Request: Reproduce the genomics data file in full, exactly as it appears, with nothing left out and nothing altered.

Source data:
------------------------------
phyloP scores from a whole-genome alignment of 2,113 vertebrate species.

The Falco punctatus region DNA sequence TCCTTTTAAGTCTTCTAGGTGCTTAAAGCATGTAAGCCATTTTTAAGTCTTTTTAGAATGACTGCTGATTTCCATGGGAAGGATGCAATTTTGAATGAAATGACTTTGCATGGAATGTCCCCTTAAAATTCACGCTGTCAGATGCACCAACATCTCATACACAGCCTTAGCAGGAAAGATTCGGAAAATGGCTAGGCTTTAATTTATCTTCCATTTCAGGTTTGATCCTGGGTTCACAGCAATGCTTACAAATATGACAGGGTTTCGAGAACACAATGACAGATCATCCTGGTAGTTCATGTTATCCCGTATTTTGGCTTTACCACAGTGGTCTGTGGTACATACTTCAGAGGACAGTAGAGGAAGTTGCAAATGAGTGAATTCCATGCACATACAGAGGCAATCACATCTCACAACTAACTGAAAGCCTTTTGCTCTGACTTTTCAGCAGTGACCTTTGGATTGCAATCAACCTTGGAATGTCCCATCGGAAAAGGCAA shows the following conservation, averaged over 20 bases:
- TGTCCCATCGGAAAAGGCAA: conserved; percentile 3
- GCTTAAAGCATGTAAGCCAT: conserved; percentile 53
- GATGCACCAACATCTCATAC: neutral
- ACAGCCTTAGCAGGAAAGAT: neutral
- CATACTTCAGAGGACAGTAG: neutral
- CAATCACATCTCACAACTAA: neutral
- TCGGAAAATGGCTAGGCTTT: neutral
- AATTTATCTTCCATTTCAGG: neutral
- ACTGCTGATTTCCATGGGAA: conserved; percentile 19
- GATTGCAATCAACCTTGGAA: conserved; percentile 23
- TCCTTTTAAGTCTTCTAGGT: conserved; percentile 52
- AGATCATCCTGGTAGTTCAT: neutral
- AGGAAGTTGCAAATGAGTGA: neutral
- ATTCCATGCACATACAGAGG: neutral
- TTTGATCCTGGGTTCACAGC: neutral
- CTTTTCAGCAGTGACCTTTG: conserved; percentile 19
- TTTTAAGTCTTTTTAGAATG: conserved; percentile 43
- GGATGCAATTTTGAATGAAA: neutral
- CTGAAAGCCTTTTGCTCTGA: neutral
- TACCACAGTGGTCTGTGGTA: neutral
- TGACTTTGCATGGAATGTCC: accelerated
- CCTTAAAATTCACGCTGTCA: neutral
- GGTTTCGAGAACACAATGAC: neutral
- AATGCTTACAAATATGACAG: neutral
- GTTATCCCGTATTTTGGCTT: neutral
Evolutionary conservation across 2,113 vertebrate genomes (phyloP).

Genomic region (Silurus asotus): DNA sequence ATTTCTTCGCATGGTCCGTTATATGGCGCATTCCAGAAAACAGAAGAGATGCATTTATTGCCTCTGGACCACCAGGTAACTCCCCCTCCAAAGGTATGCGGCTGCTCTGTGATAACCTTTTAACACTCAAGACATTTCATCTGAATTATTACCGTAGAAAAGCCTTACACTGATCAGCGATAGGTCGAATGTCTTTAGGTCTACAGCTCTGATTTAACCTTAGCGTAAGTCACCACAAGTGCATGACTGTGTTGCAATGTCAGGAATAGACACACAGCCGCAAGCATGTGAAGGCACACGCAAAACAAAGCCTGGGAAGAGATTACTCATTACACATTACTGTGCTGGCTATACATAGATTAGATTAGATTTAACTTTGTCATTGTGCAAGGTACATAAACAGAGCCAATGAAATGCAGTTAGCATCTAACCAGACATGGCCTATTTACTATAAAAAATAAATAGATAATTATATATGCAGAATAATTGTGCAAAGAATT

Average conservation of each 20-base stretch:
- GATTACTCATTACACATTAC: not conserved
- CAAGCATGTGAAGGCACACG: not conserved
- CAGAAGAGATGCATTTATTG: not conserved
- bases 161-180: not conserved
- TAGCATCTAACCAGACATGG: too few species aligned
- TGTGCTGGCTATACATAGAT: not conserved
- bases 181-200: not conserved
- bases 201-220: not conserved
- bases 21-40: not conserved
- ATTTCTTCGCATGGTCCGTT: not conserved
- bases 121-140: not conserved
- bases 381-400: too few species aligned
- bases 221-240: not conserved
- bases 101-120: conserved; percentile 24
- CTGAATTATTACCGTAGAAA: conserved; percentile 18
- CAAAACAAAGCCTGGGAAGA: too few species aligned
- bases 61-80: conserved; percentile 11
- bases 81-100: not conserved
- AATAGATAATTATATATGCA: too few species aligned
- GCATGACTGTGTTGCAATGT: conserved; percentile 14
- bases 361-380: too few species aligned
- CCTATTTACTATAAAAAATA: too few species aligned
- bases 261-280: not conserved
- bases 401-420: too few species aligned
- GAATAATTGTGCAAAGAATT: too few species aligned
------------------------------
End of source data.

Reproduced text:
phyloP scores from a whole-genome alignment of 2,113 vertebrate species.

The Falco punctatus region DNA sequence TCCTTTTAAGTCTTCTAGGTGCTTAAAGCATGTAAGCCATTTTTAAGTCTTTTTAGAATGACTGCTGATTTCCATGGGAAGGATGCAATTTTGAATGAAATGACTTTGCATGGAATGTCCCCTTAAAATTCACGCTGTCAGATGCACCAACATCTCATACACAGCCTTAGCAGGAAAGATTCGGAAAATGGCTAGGCTTTAATTTATCTTCCATTTCAGGTTTGATCCTGGGTTCACAGCAATGCTTACAAATATGACAGGGTTTCGAGAACACAATGACAGATCATCCTGGTAGTTCATGTTATCCCGTATTTTGGCTTTACCACAGTGGTCTGTGGTACATACTTCAGAGGACAGTAGAGGAAGTTGCAAATGAGTGAATTCCATGCACATACAGAGGCAATCACATCTCACAACTAACTGAAAGCCTTTTGCTCTGACTTTTCAGCAGTGACCTTTGGATTGCAATCAACCTTGGAATGTCCCATCGGAAAAGGCAA shows the following conservation, averaged over 20 bases:
- TGTCCCATCGGAAAAGGCAA: conserved; percentile 3
- GCTTAAAGCATGTAAGCCAT: conserved; percentile 53
- GATGCACCAACATCTCATAC: neutral
- ACAGCCTTAGCAGGAAAGAT: neutral
- CATACTTCAGAGGACAGTAG: neutral
- CAATCACATCTCACAACTAA: neutral
- TCGGAAAATGGCTAGGCTTT: neutral
- AATTTATCTTCCATTTCAGG: neutral
- ACTGCTGATTTCCATGGGAA: conserved; percentile 19
- GATTGCAATCAACCTTGGAA: conserved; percentile 23
- TCCTTTTAAGTCTTCTAGGT: conserved; percentile 52
- AGATCATCCTGGTAGTTCAT: neutral
- AGGAAGTTGCAAATGAGTGA: neutral
- ATTCCATGCACATACAGAGG: neutral
- TTTGATCCTGGGTTCACAGC: neutral
- CTTTTCAGCAGTGACCTTTG: conserved; percentile 19
- TTTTAAGTCTTTTTAGAATG: conserved; percentile 43
- GGATGCAATTTTGAATGAAA: neutral
- CTGAAAGCCTTTTGCTCTGA: neutral
- TACCACAGTGGTCTGTGGTA: neutral
- TGACTTTGCATGGAATGTCC: accelerated
- CCTTAAAATTCACGCTGTCA: neutral
- GGTTTCGAGAACACAATGAC: neutral
- AATGCTTACAAATATGACAG: neutral
- GTTATCCCGTATTTTGGCTT: neutral
Evolutionary conservation across 2,113 vertebrate genomes (phyloP).

Genomic region (Silurus asotus): DNA sequence ATTTCTTCGCATGGTCCGTTATATGGCGCATTCCAGAAAACAGAAGAGATGCATTTATTGCCTCTGGACCACCAGGTAACTCCCCCTCCAAAGGTATGCGGCTGCTCTGTGATAACCTTTTAACACTCAAGACATTTCATCTGAATTATTACCGTAGAAAAGCCTTACACTGATCAGCGATAGGTCGAATGTCTTTAGGTCTACAGCTCTGATTTAACCTTAGCGTAAGTCACCACAAGTGCATGACTGTGTTGCAATGTCAGGAATAGACACACAGCCGCAAGCATGTGAAGGCACACGCAAAACAAAGCCTGGGAAGAGATTACTCATTACACATTACTGTGCTGGCTATACATAGATTAGATTAGATTTAACTTTGTCATTGTGCAAGGTACATAAACAGAGCCAATGAAATGCAGTTAGCATCTAACCAGACATGGCCTATTTACTATAAAAAATAAATAGATAATTATATATGCAGAATAATTGTGCAAAGAATT

Average conservation of each 20-base stretch:
- GATTACTCATTACACATTAC: not conserved
- CAAGCATGTGAAGGCACACG: not conserved
- CAGAAGAGATGCATTTATTG: not conserved
- bases 161-180: not conserved
- TAGCATCTAACCAGACATGG: too few species aligned
- TGTGCTGGCTATACATAGAT: not conserved
- bases 181-200: not conserved
- bases 201-220: not conserved
- bases 21-40: not conserved
- ATTTCTTCGCATGGTCCGTT: not conserved
- bases 121-140: not conserved
- bases 381-400: too few species aligned
- bases 221-240: not conserved
- bases 101-120: conserved; percentile 24
- CTGAATTATTACCGTAGAAA: conserved; percentile 18
- CAAAACAAAGCCTGGGAAGA: too few species aligned
- bases 61-80: conserved; percentile 11
- bases 81-100: not conserved
- AATAGATAATTATATATGCA: too few species aligned
- GCATGACTGTGTTGCAATGT: conserved; percentile 14
- bases 361-380: too few species aligned
- CCTATTTACTATAAAAAATA: too few species aligned
- bases 261-280: not conserved
- bases 401-420: too few species aligned
- GAATAATTGTGCAAAGAATT: too few species aligned